The one that got away: A potentially massive buyout deal involving Japanese multinational conglomerate Toshiba Corp isn’t going to happen, sources told Reuters this week. The company walked away from offers made by private equity firms “at a substantial premium.”
Toshiba also walked away from advanced talks for a minority investment from Brookfield Asset Management, the report said.
The handful of PE firms that were talking with Toshiba about a potential take-private acquisition include KKR and Bain Capital. A prior story also identified Blackstone as a suitor.
Earlier this year, Bloomberg reported CVC Capital Partners made a bid that valued the conglomerate at more than $20 billion. That bid, dismissed by Toshiba, approaches the roughly $23 billion deal value attributed to one of the PE firms cited in the Reuters story.
The decision to not pursue either a buyout or a minority stake sale, and instead focus on a plan to split itself in three, has widened the gulf between Toshiba and its hedge fund investors, Reuters reported. Under this plan, three new businesses would emerge focusing on devices, infrastructure and semiconductor memory, Nikkei reported.
Hedge funds said to hold a stake in Toshiba include 3D Investment Partners, Effissimo Capital Management, Elliott Management and Farallon Capital Management.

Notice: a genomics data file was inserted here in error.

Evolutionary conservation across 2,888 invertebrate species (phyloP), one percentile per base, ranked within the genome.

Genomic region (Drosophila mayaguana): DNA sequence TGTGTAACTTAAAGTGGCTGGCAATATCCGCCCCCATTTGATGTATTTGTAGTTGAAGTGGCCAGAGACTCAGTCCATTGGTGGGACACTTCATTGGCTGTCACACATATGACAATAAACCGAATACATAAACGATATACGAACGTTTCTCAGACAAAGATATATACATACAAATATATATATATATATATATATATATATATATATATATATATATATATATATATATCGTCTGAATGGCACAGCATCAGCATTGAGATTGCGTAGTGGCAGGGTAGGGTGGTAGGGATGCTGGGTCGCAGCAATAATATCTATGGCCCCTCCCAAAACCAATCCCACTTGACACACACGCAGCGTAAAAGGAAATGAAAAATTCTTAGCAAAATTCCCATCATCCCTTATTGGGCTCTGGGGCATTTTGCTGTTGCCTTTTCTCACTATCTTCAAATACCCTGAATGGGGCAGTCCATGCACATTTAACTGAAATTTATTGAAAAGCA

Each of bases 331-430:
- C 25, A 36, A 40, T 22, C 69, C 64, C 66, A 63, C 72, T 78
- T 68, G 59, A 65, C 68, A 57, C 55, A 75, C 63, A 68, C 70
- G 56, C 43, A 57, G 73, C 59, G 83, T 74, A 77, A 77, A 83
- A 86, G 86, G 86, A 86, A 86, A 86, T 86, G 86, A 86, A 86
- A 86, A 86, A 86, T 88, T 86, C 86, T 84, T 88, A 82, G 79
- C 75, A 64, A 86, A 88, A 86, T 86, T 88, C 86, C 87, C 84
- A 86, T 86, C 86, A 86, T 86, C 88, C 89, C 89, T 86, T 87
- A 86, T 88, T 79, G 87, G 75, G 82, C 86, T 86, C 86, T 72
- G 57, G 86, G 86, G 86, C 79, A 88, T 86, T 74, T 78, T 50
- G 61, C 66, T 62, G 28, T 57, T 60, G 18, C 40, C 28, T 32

Some investors take issue with Toshiba’s argument that a three-way split would create greater value than a PE deal, given the company never formally solicited buyout offers, Reuters reported. As such, some question the transparency of the ongoing strategic review. Read it here on PE Hub.
Holding assets longer: Only months after closing a major GP-led secondaries deal, Georgian unveiled a blind-pool strategy to continue investing in its starriest software assets, sources told Buyouts.
The strategy is embodied in Georgian Alignment Fund II, an offering targeted to raise $1.5 billion, according to a report from MassPRIM.
Fund II, sources said, is intended to build on the $1.1 billion GP-led deal, closed in March, which moved four portfolio companies out of older Georgian funds and into a continuation vehicle. That process allowed LPs to cash out of their interests in the assets, or roll their stakes into the continuation vehicle, now dubbed Georgian Alignment Fund I.
Fund II, however, will not operate like Fund I, sources said. While it has the same goal of creating more time and money to back especially high-growth software companies, the blind-pool strategy is a new strategy that may take different approaches to different assets. The portfolio companies of interest have also not yet been identified, sources said.
It is possible that Georgian will emulate the alternative long-hold models deployed by its peers in the tech investor community. They include TA Associates, which this year closed TA Select Opportunities Fund II at $1.5 billion to invest in portfolio companies being sold by its flagship fund.
Georgian launched the blind-pool vehicle in tandem with a sixth flagship offering. Georgian Growth Fund VI is seeking $1.3 billion, the MassPRIM report said. If the target is met, the fund would be the largest yet raised by the Toronto tech growth equity firm.